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Engelhart to expand investments in fossil fuels markets

Engelhart to expand investments in fossil fuels markets 1

By Eric Onstad

LONDON (Reuters) – Engelhart Commodities plans to expand trading in fossil fuel markets, whose prices have spiked, often spurred by lack of investment by players constrained by green guidelines, its chief executive said.

The sharp recent gains in gas and coal prices are market signals that more investment is needed until renewable energy can take their place, CEO Huw Jenkins told Reuters in an interview.

Engelhart supports the global energy transition to low carbon energy, but that change cannot happen overnight, he said.

“Even when there are price signals indicating that you should be investing to expand supply of fossil fuels, the reticence of financial investors … is actually meaning that the price signal isn’t working,” he said.

“When people should be expanding production, their ability to do so is being impacted by the fact that it could have an adverse impact on their valuations.”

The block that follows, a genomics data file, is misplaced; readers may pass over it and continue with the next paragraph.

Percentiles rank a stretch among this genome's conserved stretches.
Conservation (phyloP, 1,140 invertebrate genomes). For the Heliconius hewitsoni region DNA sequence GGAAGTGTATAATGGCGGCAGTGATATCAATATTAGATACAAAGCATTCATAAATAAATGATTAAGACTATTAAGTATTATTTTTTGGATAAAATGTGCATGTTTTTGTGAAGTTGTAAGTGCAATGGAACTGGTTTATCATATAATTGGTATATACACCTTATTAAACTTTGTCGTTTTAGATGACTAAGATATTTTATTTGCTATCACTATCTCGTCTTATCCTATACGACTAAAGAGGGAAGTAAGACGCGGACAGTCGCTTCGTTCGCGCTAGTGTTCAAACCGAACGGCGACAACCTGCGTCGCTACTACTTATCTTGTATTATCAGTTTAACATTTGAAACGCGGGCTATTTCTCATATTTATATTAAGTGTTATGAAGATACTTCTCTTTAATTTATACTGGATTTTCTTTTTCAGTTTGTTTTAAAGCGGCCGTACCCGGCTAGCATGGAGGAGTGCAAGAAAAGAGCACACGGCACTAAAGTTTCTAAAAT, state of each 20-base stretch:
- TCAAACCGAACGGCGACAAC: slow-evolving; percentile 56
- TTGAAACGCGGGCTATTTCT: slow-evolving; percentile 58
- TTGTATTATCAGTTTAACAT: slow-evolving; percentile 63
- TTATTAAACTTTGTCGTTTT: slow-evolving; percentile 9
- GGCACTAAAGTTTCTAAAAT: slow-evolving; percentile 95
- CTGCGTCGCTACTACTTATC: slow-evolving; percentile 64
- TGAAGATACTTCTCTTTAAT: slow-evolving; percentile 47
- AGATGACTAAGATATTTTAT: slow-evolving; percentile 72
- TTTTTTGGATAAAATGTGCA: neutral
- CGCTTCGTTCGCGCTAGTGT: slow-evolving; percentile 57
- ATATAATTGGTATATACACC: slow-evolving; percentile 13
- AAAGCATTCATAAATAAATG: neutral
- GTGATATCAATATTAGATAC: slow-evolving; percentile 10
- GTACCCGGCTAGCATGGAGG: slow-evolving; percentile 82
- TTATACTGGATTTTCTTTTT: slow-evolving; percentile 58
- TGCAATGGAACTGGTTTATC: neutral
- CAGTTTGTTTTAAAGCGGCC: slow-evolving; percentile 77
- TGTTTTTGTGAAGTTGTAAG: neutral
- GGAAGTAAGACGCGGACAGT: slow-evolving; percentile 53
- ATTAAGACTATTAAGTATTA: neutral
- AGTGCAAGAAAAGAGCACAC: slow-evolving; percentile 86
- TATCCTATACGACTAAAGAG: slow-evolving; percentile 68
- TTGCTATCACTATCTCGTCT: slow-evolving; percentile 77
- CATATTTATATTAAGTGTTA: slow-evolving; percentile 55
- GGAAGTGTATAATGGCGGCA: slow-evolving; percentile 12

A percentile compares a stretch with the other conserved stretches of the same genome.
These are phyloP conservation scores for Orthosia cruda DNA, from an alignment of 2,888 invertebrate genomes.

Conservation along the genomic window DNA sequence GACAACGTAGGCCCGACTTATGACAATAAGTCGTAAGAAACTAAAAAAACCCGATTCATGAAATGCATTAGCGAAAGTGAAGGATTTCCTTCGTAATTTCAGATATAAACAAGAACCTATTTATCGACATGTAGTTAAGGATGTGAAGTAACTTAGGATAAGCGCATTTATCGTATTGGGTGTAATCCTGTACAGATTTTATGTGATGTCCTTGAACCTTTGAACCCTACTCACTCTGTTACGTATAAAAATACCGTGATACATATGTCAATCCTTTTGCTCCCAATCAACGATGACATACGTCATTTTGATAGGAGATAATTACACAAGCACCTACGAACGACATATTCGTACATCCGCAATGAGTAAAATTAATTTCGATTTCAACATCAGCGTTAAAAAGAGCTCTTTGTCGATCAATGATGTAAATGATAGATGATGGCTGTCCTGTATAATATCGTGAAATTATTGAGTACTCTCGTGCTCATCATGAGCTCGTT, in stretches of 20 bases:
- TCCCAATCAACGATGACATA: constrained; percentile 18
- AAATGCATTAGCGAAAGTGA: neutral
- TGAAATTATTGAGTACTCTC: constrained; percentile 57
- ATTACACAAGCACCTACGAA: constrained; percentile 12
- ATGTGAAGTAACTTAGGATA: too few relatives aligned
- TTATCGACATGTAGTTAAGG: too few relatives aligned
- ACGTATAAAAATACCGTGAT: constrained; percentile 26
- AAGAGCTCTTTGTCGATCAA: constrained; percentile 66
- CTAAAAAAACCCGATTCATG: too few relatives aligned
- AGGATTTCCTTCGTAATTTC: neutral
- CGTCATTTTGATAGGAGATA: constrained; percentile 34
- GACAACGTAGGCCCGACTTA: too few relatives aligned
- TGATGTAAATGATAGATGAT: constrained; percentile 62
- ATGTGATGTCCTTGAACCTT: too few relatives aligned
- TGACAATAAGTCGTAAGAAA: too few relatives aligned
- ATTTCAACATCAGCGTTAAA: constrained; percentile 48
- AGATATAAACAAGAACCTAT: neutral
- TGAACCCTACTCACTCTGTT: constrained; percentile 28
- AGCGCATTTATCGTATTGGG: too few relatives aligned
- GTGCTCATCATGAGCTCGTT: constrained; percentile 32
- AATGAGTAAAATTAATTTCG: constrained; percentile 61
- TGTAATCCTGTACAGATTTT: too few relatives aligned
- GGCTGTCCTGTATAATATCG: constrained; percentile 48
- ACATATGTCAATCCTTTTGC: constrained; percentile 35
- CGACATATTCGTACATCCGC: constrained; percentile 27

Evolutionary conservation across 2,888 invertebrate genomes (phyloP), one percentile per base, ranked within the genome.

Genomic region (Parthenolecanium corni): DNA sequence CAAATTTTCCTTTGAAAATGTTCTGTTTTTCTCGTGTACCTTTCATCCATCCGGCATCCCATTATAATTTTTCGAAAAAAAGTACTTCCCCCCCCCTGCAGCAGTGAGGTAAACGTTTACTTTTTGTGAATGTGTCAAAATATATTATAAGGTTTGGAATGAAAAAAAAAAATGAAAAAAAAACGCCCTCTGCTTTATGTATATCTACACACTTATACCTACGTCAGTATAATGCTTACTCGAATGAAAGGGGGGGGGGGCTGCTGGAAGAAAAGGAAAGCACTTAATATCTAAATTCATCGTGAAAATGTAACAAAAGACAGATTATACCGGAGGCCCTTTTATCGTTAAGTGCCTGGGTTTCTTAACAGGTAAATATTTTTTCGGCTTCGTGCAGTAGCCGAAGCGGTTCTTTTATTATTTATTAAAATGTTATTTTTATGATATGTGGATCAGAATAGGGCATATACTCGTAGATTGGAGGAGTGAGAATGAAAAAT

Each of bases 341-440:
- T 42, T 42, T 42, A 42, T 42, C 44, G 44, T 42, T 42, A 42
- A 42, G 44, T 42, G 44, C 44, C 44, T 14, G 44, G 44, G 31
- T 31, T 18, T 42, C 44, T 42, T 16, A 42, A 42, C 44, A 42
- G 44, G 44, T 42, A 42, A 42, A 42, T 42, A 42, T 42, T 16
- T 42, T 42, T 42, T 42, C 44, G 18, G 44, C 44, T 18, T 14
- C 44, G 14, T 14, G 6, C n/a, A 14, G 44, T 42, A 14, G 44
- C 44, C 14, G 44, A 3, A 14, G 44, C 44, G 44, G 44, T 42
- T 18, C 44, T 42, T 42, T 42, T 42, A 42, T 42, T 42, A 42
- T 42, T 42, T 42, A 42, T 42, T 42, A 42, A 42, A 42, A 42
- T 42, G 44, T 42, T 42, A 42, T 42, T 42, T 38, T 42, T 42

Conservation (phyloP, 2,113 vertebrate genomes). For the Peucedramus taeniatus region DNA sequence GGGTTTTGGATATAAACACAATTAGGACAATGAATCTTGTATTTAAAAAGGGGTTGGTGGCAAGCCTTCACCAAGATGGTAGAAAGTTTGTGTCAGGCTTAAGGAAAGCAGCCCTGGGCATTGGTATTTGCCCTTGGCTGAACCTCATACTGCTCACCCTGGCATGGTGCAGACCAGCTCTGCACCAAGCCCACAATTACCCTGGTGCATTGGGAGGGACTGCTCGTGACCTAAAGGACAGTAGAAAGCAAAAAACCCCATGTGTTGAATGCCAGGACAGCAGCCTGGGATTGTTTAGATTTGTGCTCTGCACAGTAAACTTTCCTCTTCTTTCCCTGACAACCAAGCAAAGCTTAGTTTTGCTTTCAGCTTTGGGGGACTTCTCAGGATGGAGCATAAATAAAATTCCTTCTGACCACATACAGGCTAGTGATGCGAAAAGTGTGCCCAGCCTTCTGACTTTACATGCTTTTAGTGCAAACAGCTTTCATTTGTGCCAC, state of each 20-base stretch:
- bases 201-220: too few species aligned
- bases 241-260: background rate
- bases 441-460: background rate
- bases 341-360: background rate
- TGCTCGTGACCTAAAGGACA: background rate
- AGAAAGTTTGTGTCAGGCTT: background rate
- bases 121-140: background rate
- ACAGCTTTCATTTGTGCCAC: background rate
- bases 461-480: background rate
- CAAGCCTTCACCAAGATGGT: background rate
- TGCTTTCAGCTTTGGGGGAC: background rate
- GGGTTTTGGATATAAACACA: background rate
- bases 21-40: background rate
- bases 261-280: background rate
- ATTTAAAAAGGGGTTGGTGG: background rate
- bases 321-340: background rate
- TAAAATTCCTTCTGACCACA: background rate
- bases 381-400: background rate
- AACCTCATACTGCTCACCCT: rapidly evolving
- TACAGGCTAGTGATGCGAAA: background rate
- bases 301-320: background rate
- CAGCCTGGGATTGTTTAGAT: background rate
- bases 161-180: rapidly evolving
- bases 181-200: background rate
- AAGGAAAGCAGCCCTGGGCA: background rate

Engelhart is a private company owned by partners, including Jenkins, having been spun off from Brazilian bank BTG Pactual in 2016.

The business, worth $500 million in equity capital, is back on track after a major restructuring and slimming down, growing by 15% last year, Jenkins added.

Engelhart was founded as a physical commodity trader, but it lacked scale in nearly all markets, so from 2017-18 it scrapped all of its physical businesses except trading Brazilian soybeans, corn and sugar.

Headcount tumbled from around 700 to about 250 and the group now focuses on financial commodity trading, mainly in energy, but also in metals and agricultural markets.

“An area of significant investment for us over the next couple of years will be in power and gas, in oil, and indeed, in coal, from a financial trading point of view,” he said.

The firm’s success has been largely due to building up a sophisticated research operation that uses data to seek out opportunities, Jenkins said.

“We think our job is to … to capture those relative price inefficiencies across the universe of liquid commodity contracts.”

(Reporting by Eric Onstad; Editing by Steve Orlofsky)

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